Awards such as the Open Web Awards are a great way for members of a community to show support for the free services they find valuable, and giving something back to the people who run them.
What’s In It For Me?
Honestly… nothing directly, unless the community owner pays you to vote for them, either directly or with prizes.
I must admit I am not a big supporter of offering prizes and gifts to encourage participation. As an example I can encourage you to join the Collective Thoughts Community on MyBlogLog, but I am not going to offer a specific incentive.
I have found that most sites offering prizes to achieve a specific marketing goal, having achieved their objectives, abandon the communities while moving onto other targets.
Have you gained benefit from using the community? If so you should think about giving something back freely.
They Make Money From Me Already
Most social communities ARE free, but still have some level of monetization
- Advertising many people generally ignore
- User data they might in some way exploit
- Link juice they exploit for other commercial properties
The income earned by many communities wouldn’t be sufficient to pay for extensive commercial advertising, thus they have to rely on other methods.
Viral Growth By Word Of Mouth Marketing
Whilst you might think many of these communities, especially the more niche sites are raking in huge amounts of money, ultimately many of them grow only through word of mouth marketing.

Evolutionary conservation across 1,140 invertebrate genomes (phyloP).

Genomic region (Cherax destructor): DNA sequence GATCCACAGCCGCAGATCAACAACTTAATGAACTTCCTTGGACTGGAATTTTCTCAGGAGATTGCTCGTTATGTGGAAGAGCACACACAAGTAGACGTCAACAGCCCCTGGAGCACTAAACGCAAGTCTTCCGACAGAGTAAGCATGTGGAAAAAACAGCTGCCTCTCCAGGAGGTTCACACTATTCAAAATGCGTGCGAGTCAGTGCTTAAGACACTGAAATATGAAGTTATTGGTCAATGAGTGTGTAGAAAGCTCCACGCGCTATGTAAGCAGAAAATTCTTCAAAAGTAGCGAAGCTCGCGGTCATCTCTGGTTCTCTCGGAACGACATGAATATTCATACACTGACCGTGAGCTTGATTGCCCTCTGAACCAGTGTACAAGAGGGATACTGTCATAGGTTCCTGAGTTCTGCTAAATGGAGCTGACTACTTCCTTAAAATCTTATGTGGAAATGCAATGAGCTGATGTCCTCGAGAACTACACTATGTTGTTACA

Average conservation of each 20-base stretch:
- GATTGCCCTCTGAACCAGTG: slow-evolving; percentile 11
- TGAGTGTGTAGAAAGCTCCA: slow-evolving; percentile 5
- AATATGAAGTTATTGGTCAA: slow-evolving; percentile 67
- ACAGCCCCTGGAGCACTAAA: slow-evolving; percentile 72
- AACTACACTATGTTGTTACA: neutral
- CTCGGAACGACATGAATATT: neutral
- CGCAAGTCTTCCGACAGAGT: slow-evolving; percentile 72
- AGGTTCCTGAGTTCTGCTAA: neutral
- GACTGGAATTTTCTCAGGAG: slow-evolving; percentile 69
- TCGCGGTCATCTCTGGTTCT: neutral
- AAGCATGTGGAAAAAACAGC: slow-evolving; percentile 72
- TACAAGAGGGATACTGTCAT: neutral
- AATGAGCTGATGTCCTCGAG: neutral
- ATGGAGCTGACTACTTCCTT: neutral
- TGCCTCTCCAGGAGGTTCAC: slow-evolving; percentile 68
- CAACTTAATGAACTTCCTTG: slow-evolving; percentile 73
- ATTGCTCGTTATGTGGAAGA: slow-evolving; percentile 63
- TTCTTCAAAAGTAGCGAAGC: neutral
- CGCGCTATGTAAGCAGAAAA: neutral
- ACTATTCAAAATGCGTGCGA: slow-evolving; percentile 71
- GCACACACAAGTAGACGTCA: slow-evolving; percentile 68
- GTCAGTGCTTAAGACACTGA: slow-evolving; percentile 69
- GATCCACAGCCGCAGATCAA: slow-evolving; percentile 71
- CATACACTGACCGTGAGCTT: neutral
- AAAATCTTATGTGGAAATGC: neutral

The money they make is sufficient to cover server costs, and sometimes staff wages, but there is very little additional funding to cover paid advertising unless they have gained some significant additional funding.
Many communities grow through various forms of viral marketing, such as inviting friends by email, widgets on blogs etc, and many mercenary webmasters might look on that as being a sufficient (and often short-lived) contribution.
I Gave Up My Screen Real Estate, Isn’t That Enough?
I have been a strong supporter of various blogging communities for a long time, and am often criticized on their effect on page loading times, the amount of screen real estate they take up, and what benefit I really gain from supporting them.
Ultimately the biggest gain is being part of a community, the fabric of the web and the blogosphere that holds things together, a conduit or hub of the community rather than an end point.
It is hard to measure community, it is also hard to measure community spirit.
Giving Something Back
Think about giving something back to the communities you find most valuable, whether it be MyBlogLog, Bumpzee, Blogcatalog, Sphinn, Mixx, Digg, PlugIM, Facebook